Suggestion: Target-focused `unsafe` call

I hate unsafe blocks because they're too broad. Today I've met a chain of calls, where the last method was unsafe. Here's how it looks:

unsafe {
        .method1(a, b, c)
        .method2(1, 2, 3)
        .method3(1 + 4, concat!("I", " ", "am cool"))

Now I can easily do an unsafe operation mistakenly inside, and the compiler will tell me nothing.

I think that a target-focused unsafe call syntax will be better. My suggestion is:

unsafe unsafe_fn(1, 2);
x.unsafe unsafe_method("Hi");
self.unsafe unsafe_method(unsafe_fn()); // Error!
// Correct:
self.unsafe unsafe_method(unsafe unsafe_fn());

Now the compiler can know that only the call is meant to be unsafe, and catch mistaken unfortunate other unsafe sections.


Iʼve had the same idea myself. Unfortunately it is not particularly pretty, but I wouldn't know any better way and it seems immensely useful. More than the unintentional use of unsafe things, this also prohibits the situation where someone reading code has literally no idea where in that huge unsafe block the actual unsafety is happening and whether one has actually spotted every single unsafe thing there is or maybe missed one.

Another thing would be that there should also be syntax for unsafe language features that are not function or method calls, like e.g. dereferencing raw pointers. And of course unsafe functions should not have their bodies be unsafe blocks by default. Then one could eventually even have a tool convert unsafe blocks into explicit unsafe-on-every-use syntax to aid autiting overly unsafe-block reliant or old code.

A downside to this approach is that sometimes an unsafe block communicates which “safe” code is relevant to the unsafe operations and what things belong together. On the other hand there is literally always also safe code that's relevant to the soundness of unsafe code but not inside of the unsafe block, so relying too much on such implicit extra information is dangerous anyways.

Lastly, of course it's more verbose. For a sequence of statements with lots of unsafety the extra verbosity could make readability harder. For a potential alternative, I was thinking of perhaps there should be syntax highlighting from the IDE that (very clearly) points out exactly where in an unsafe block the unsafe methods, functions, pointer derefs, etc happen. But it feels like a bit of a weak language design if the only way to really understand Rust code is by looking at it thorough an IDE.

I don't think we have any another syntax that needs that. The idiom of Rust "everything is an expression" allows you to write code like unsafe { *p }.method() which I'm really conformable with. I don't know any other syntax of Rust expect calls that suffers from this problem.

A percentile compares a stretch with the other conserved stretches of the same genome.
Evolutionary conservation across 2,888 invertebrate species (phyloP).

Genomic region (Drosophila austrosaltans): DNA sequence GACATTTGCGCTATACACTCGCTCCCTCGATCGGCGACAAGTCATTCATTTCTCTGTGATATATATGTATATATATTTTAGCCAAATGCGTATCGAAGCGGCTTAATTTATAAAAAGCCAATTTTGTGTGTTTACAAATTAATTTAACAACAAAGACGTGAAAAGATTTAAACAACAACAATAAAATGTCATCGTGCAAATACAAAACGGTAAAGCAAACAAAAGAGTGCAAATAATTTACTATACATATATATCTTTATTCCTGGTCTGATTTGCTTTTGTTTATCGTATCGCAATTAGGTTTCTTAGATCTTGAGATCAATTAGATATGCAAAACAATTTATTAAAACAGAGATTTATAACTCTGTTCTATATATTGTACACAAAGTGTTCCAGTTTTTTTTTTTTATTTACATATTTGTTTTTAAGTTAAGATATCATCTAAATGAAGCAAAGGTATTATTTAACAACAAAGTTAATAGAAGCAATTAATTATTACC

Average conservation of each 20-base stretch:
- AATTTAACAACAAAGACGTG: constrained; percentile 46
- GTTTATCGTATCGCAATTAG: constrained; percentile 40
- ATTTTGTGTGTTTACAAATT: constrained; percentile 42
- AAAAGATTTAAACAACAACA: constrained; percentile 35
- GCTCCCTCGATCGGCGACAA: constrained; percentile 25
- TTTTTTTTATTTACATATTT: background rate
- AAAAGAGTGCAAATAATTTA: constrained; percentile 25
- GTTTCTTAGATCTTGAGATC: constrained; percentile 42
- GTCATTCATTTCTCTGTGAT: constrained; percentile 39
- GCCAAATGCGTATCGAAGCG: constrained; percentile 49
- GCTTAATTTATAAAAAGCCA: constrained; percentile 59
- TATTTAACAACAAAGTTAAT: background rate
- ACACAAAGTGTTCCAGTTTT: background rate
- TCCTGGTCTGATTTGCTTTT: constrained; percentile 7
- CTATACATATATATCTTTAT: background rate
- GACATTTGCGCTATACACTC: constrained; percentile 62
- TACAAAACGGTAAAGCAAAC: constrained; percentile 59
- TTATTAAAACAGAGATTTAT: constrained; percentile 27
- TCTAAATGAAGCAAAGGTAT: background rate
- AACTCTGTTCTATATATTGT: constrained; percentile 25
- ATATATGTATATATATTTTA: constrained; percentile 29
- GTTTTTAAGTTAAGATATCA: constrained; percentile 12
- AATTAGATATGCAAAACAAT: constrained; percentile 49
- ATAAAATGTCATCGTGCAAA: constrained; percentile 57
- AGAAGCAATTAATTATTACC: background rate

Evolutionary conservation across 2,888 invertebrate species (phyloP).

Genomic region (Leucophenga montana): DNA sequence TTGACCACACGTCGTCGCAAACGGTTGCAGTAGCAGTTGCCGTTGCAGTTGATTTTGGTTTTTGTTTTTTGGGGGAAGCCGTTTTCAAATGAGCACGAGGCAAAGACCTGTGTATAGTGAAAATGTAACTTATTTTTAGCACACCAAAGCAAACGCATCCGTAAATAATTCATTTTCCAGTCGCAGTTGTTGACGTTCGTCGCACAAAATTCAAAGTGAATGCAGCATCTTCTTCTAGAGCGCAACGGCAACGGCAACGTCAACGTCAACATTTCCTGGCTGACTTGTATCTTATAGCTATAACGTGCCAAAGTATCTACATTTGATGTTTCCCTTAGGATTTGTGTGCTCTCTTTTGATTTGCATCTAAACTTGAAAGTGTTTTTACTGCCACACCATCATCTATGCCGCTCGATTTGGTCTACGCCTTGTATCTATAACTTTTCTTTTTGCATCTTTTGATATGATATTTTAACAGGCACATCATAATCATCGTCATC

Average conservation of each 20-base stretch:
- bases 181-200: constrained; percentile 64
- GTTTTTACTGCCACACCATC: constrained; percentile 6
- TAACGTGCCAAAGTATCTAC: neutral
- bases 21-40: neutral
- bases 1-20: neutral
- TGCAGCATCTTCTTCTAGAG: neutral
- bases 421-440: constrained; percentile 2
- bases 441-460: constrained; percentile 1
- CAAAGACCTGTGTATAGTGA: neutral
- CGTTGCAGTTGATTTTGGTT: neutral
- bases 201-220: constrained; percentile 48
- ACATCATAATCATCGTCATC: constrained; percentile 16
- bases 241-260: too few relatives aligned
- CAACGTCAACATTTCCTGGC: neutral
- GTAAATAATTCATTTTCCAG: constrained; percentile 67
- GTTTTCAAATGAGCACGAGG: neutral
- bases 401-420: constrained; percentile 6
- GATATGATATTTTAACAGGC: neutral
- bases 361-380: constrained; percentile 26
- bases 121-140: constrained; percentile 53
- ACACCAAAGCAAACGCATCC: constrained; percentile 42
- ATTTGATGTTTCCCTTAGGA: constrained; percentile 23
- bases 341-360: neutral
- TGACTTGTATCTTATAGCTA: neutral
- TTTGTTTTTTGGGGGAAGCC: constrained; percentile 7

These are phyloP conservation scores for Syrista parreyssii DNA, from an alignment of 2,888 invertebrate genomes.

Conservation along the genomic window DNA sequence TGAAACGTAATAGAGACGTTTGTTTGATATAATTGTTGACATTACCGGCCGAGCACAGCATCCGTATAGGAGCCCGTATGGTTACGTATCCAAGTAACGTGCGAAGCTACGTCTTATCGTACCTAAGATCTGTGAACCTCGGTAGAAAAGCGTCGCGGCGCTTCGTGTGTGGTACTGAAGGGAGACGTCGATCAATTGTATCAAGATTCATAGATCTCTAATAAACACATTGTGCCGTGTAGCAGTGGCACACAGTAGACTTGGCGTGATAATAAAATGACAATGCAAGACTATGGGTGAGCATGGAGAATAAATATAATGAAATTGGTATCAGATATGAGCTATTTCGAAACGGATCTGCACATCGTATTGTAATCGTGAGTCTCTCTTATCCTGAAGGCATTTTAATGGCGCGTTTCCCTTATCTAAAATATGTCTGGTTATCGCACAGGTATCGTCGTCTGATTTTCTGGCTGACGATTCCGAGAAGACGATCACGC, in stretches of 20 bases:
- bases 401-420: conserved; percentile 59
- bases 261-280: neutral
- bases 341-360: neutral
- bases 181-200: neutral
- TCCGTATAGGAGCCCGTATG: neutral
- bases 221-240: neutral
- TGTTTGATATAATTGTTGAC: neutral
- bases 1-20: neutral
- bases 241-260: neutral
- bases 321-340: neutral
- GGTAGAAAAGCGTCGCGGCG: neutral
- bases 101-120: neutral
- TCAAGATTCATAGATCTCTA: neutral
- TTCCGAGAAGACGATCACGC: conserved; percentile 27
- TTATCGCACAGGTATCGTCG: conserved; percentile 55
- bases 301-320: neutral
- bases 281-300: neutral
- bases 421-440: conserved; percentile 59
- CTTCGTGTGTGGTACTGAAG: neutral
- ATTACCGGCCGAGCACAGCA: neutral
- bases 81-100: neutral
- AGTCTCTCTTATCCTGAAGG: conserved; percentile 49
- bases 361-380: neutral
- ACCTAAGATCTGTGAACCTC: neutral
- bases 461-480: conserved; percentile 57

The problem with calls is double: all calls cannot be marked unsafe without their parameters being unsafe too (i.e. unsafe { f(g()) } executes g() in an unsafe context, too), and methods are even more problematic since they cannot be marked unsafe without their receiver (i.e. unsafe { g().f() } executes g() in an unsafe context in addition to f()). The methods' problem can be solved using a syntax like g().unsafe { f() }, but that still has a new syntax while not solving all problems (so my suggestion is preferred over), and for me at least, this syntax doesn't intuitively ascribes f() to g()'s return value.

This is already on the roadmap: RFC 2585. The RFC says that the plan is to eventually make it warn-by-default then err-by-default (because this is a breaking change).

I strongly prefer this verbosity over the cons. And if you're doing something really unsafe, you can still wrap the whole code with an unsafe block. Your choice.

I think Rust should not rely on IDEs, and that still doesn't solve all problems, only the readability, which I think it's less important than the potential unsafety.

If p is a more complicated expression, the same problems apply that unsafe { *p } will allow unsafe things to be called inside of p.

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This may be an issue, you're right, but I don't worry so much about that. Mainly because pointer dereferencing is rare and extracting to a variable is easy in this case, but also because I haven't met this (yet) :wink:

Edit: Also, I don't have an idea for an appropriate syntax in this case.

Edit 2: Maybe unsafe(*)p or unsafe{*}p?

Without necessarily trying to argue against this, note that the current best available alternative would be something like the following:

    let y = x
        .method1(a, b, c)
        .method2(1, 2, 3)
        .method3(1 + 4, concat!("I", " ", "am cool"));
    unsafe { y.unsafe_method(); }

Or, if the methods just chain by returning &mut self:

        .method1(a, b, c)
        .method2(1, 2, 3)
        .method3(1 + 4, concat!("I", " ", "am cool"));
    unsafe { x.unsafe_method(); }

Either of those seems relatively reasonable as an alternative. That's the baseline we need to weigh a potential syntax change against.

I do tend to try to make unsafe as narrow as possible, and I've felt the resulting awkwardness as well when doing so requires introducing new temporaries. I feel like the syntax proposals thus far, though, are less self-explanatory and harder to mentally parse.